Clarke renews attack on Brown
Former home secretary Charles Clarke has launched a second attack on Gordon Brown in the wake of Tony Blair’s announcement that he plans to quit Downing Street within a year.
Amid continuing speculation about the future of the Labour leadership, Mr Clarke told the Daily Telegraph that the chancellor was “deluded” to think that Mr Blair would now anoint him as his successor, portraying Mr Brown as a “control freak” unable to work with others.
Mr Clarke’s comments mark the second attack he has made on Mr Brown’s character in the past two days, he also told London’s Evening Standard that the chancellor’s reaction to Labour’s succession issue was “absolutely stupid”.
In an interview with the Daily Telegraph published today, Mr Clarke claimed that the chancellor was “totally, totally uncollegiate”, stressing that Mr Brown “thinks he has to control everything”.
“From my own experience of dealing with student finance and ID cards, it was very, very difficult to work with him, very difficult indeed. It was the control-freak thing. His massive weakness is that he can’t work with people,” said Mr Clarke.
The MP for Norwich South added that the “courage question” was a “big thing” for the chancellor, who he claimed was “not a risk-taker”.
“As a prime minister, there are many things about which you can’t be certain,” he added.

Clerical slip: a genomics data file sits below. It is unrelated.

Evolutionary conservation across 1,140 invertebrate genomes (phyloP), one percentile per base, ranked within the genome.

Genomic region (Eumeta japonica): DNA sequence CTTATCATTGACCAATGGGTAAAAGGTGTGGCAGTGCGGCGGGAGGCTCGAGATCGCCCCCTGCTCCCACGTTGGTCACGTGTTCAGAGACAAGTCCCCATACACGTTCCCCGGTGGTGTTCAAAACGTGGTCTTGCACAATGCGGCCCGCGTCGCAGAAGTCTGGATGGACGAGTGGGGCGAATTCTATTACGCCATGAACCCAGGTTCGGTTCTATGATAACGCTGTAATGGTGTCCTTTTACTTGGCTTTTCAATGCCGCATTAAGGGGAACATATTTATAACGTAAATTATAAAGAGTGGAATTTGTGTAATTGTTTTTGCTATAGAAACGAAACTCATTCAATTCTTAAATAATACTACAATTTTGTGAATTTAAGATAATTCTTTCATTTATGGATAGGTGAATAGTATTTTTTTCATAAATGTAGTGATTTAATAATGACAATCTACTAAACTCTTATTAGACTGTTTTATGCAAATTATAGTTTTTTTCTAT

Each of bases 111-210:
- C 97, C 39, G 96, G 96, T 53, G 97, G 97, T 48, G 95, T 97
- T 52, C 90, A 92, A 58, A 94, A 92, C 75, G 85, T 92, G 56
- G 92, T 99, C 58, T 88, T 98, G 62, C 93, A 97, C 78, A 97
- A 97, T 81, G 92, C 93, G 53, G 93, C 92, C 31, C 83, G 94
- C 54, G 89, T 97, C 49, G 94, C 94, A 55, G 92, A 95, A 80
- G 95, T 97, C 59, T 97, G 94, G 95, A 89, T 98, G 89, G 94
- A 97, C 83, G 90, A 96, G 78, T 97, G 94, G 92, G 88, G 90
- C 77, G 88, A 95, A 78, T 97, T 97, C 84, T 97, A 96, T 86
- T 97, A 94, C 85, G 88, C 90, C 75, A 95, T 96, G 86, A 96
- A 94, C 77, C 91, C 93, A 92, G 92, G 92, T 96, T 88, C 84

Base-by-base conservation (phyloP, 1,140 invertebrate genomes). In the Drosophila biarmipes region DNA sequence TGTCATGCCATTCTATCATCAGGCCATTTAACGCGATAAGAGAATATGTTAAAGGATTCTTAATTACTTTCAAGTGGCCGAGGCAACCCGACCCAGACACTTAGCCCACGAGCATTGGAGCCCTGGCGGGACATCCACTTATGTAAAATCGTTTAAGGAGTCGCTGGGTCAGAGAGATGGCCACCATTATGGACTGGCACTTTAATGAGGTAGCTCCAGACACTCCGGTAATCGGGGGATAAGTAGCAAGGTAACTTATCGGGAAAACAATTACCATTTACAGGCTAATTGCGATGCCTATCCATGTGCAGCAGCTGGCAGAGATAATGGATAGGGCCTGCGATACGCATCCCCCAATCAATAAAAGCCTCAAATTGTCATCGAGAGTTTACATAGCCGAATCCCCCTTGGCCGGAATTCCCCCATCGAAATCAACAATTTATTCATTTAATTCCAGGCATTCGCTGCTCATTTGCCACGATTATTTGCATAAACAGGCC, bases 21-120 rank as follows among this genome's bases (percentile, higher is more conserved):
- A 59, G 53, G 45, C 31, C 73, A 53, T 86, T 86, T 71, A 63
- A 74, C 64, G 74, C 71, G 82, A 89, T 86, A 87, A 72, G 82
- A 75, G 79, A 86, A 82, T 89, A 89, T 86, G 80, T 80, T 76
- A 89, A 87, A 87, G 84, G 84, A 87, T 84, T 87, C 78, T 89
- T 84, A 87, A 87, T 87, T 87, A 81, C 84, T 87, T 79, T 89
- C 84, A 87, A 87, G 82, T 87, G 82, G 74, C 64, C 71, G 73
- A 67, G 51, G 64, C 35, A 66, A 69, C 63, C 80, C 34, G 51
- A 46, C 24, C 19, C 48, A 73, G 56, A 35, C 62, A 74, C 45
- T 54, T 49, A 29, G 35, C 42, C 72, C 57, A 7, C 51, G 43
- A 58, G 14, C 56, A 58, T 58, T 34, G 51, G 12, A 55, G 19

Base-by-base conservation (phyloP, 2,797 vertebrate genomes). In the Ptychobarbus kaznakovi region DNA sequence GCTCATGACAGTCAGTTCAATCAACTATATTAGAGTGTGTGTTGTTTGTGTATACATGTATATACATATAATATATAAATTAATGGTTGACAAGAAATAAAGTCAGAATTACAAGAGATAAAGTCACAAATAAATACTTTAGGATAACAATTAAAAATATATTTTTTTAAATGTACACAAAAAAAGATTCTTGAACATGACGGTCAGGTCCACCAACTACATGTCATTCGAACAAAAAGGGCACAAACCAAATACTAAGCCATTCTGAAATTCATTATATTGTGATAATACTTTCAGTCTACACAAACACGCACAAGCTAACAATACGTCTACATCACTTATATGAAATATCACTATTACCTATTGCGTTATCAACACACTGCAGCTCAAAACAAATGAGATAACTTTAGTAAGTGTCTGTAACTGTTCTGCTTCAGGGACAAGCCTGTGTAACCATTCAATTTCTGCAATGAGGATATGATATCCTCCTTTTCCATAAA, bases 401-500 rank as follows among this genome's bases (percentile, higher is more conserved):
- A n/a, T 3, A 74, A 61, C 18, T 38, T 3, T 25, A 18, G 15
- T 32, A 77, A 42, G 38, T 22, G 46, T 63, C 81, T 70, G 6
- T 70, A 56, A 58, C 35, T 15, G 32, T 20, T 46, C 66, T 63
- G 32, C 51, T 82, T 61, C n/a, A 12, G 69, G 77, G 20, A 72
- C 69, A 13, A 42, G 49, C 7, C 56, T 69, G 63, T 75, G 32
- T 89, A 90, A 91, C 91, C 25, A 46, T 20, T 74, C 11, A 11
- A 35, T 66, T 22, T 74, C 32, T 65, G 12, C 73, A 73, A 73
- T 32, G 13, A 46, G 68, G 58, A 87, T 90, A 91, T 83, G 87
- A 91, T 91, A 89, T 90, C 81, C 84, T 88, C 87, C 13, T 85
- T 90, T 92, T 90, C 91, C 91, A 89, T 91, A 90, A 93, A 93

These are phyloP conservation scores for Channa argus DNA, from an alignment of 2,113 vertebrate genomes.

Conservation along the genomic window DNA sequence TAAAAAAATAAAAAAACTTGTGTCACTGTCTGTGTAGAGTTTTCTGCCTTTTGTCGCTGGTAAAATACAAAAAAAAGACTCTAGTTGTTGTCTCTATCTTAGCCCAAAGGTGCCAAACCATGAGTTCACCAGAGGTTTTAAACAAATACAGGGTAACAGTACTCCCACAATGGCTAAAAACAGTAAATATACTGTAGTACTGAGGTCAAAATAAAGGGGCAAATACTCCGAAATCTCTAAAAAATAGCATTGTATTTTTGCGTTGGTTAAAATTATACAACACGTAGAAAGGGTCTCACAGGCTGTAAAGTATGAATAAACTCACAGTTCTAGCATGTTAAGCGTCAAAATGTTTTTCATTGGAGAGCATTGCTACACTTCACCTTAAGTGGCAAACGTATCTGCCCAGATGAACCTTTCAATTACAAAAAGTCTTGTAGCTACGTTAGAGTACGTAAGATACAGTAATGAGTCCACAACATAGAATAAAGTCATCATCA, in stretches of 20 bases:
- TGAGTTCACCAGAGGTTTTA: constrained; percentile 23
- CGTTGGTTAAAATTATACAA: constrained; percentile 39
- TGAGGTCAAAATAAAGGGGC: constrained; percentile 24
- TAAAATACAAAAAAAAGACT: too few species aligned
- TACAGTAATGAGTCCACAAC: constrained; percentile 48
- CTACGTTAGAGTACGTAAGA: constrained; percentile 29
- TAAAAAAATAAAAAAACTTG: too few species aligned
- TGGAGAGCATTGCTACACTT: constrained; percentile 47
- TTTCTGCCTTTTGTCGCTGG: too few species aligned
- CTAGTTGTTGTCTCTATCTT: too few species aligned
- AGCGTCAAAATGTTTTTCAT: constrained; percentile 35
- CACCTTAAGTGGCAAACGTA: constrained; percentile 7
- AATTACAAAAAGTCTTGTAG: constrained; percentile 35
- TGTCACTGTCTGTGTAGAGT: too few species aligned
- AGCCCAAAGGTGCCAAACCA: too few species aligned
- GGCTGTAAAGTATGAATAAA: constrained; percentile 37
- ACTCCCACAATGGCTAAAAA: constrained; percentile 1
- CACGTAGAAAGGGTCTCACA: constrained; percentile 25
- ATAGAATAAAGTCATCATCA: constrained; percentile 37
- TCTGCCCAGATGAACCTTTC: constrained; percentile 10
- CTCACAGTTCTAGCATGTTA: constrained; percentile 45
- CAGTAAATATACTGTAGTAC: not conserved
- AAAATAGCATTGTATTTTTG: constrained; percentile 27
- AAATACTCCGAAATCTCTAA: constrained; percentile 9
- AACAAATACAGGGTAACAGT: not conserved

“You can’t be cowed and worried. You can’t have endless reviews. You have to act. The courage question is a big thing for Gordon.”
Mr Clarke also suggested that Mr Brown had “bottled it” during the 1994 Labour leadership contest by failing to stand against Mr Blair.
He stressed that the chancellor was under the “complete delusion” that he would have won the contest had he stood, claiming that Mr Brown would have been “humiliated” if he had run against Mr Blair.
Mr Clarke added that Mr Brown’s failure to confront Labour rebels angling for Mr Blair’s departure was “completely unacceptable”.
“It’s not relevant whether Gordon organised it. Gordon ought – as chancellor and as putative prime minister – to have condemned it from the outset,” he said.
Mr Clarke, a former ally of Mr Blair, stressed that he was “not working in league” with either the prime minister or Downing Street in making the comments, claiming that he had been “furious” at being sacked as home secretary four months ago.
Nonetheless, Mr Clarke’s second attack on Mr Brown’s character may be viewed by the chancellor’s allies as an attempt to undermine his chances of becoming leader, amid further speculation about the succession following Mr Blair’s refusal to name a departure date.
The prime minister will today attempt to curb the current infighting within his party and rally Labour activists during a speech to a new Labour think tank.
Attending the tenth anniversary conference of the Progressive Organisation, Mr Blair is expected to urge activists to stop “fretting” about Labour’s current poor performance in the opinion polls.